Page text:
“The Getaway” began as a chapter in my novel, White Lies, that I removed in one of the later drafts as it seemed like an indulgence, and not pertinent to the central story. Once I started working on it as short fiction, it developed a life of its own, with completely different characters and settings.
While “The Getaway” is not in any sense my story, it also is, being rooted in the South Africa of my lived experience. I spent my growing years and early adulthood in the staggering beauty of that land, as well as living under the brutal spectre of Apartheid. I grew up reading novels and short fiction by authors that focused on the human misery in my country, and what happened to those courageous enough to fight it. As a result of this experience, I’m drawn to write stories that take place in repressive regimes. In “The Getaway”, I wanted to capture the tension between the Afrikaner and English speakers by placing that complexity in Cara’s family, in the form of her father’s Afrikaner/Dutch forebears, and her English-speaking mother. Another theme that emerges in my writing is the immigrant experience, especially those who feel compelled to leave their country of origin, and what happens to their sense of home. As well, my interest in trauma and its many faces in recovery continues to inform my exploration of characters, and their experiences.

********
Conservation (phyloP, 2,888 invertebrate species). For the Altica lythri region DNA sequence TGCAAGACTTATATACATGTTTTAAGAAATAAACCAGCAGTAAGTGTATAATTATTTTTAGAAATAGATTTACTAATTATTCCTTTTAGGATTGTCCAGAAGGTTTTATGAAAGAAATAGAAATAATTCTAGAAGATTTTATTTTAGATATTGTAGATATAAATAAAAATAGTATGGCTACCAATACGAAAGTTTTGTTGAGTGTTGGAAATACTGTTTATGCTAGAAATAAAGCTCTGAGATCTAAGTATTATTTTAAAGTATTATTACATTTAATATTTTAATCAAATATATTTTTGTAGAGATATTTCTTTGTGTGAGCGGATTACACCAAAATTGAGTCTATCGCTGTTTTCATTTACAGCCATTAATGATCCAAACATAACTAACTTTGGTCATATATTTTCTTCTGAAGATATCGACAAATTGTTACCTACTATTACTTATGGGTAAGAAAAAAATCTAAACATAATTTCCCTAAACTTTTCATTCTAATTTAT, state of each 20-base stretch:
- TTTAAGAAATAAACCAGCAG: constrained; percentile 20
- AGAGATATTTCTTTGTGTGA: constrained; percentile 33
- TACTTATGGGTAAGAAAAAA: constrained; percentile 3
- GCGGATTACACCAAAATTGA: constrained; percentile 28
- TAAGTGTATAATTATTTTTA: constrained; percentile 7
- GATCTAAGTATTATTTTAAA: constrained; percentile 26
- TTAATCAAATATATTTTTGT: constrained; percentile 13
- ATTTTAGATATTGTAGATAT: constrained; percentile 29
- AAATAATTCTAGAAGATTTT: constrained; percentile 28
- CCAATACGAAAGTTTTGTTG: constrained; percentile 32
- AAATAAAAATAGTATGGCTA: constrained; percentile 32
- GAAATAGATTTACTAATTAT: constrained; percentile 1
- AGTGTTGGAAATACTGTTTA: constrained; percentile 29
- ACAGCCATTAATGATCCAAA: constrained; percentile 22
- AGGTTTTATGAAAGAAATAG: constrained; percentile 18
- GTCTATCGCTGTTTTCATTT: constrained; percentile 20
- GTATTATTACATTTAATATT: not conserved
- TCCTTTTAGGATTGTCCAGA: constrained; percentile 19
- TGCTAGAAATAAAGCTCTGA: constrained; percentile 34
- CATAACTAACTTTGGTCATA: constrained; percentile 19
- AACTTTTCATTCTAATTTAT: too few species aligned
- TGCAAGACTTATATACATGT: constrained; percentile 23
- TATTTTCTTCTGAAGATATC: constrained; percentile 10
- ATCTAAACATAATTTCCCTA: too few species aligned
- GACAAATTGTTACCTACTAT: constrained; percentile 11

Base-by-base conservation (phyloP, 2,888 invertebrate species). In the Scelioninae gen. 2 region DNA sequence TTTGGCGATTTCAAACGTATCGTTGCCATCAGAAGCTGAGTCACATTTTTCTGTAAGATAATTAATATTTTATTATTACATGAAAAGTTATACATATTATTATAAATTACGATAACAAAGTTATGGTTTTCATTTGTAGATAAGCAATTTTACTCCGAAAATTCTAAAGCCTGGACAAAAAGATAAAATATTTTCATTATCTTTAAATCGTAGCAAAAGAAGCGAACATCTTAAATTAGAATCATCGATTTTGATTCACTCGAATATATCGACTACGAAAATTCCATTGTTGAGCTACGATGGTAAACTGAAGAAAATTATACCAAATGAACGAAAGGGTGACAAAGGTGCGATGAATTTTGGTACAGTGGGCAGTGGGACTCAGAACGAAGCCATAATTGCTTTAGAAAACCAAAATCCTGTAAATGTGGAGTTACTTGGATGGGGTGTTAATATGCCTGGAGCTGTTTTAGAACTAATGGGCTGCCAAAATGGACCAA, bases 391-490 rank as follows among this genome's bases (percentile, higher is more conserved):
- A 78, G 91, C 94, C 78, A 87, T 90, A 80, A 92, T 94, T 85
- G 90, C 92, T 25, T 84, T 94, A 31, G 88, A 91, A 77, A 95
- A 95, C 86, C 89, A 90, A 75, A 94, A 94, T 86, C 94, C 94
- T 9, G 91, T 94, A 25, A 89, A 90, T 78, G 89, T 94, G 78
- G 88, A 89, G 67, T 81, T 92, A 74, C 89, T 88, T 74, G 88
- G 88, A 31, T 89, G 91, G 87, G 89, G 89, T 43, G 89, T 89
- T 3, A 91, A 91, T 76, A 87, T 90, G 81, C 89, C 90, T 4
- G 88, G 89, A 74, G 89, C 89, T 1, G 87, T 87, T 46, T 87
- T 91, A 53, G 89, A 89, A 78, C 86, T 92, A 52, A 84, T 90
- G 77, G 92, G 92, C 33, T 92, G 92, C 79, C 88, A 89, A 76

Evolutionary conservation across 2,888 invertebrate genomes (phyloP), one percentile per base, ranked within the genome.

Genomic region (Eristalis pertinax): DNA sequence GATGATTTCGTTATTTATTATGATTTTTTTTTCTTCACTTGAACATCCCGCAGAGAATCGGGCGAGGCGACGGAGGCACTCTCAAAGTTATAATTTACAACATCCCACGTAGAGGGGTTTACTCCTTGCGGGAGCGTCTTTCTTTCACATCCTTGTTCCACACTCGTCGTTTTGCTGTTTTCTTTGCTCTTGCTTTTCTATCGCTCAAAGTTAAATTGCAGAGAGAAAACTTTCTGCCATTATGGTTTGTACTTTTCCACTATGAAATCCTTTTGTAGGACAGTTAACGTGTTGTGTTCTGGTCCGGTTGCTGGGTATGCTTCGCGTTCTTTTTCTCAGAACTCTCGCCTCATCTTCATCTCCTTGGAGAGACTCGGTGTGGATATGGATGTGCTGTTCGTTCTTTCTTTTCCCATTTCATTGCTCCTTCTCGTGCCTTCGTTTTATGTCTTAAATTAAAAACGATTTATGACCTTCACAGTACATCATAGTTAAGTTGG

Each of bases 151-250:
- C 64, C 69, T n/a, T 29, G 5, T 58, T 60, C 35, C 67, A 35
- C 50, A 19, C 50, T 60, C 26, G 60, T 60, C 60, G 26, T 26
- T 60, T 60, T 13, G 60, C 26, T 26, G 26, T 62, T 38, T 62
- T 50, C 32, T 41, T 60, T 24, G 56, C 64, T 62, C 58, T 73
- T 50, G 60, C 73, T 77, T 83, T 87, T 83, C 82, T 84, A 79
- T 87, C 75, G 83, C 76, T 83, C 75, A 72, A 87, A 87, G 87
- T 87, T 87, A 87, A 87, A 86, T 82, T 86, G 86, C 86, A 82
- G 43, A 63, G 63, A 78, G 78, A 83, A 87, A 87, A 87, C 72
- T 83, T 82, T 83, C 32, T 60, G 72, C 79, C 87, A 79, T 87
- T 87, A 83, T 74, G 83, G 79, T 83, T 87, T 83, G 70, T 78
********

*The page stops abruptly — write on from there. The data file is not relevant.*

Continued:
To date, I write literary fiction, since it’s the genre I love, and mostly read. Typically, I start a short story with a first line or paragraph I’ve jotted down in my notebook, or an image, or character I want to explore, or a story I have heard. I don’t structure very well, I’ve learned that about myself. So, despite several classes and workshops on structure, when a story is cooking, I don’t think beginning, middle and end, nor even a story arc until I’ve done the first draft. Then I usually do several rewrites to bring the story into a tight and coherent form.
In terms of forms, I recently read Krzysztof Pelc’s disclosure on how he wrote Green Velvet, winner of the 2019 CBC short story prize. Starting with a scene, he then had a wild unrelated thought stemming from something he’d read, and worked backwards, writing all the things that were “trotting” into his mind. I would love to try that! I’m also intrigued by Ali Smith’s fiction which has been dubbed post post-modernism, or meta-modernism. Fast paced, unconventional, and deeply centred in her character’s thoughts and emotions, she takes the reader right into the heart of their modern day crises. I’d love to play around with that aesthetic in a couple of short fiction stories I have on my back burner.
Sue Goldswain, a psychologist in private practice, has published several journal articles in her field, but her passion remains literary fiction. A graduate of The Writers Studio SFU, her first novel, White Lies, is with Transatlantic Agency, Toronto.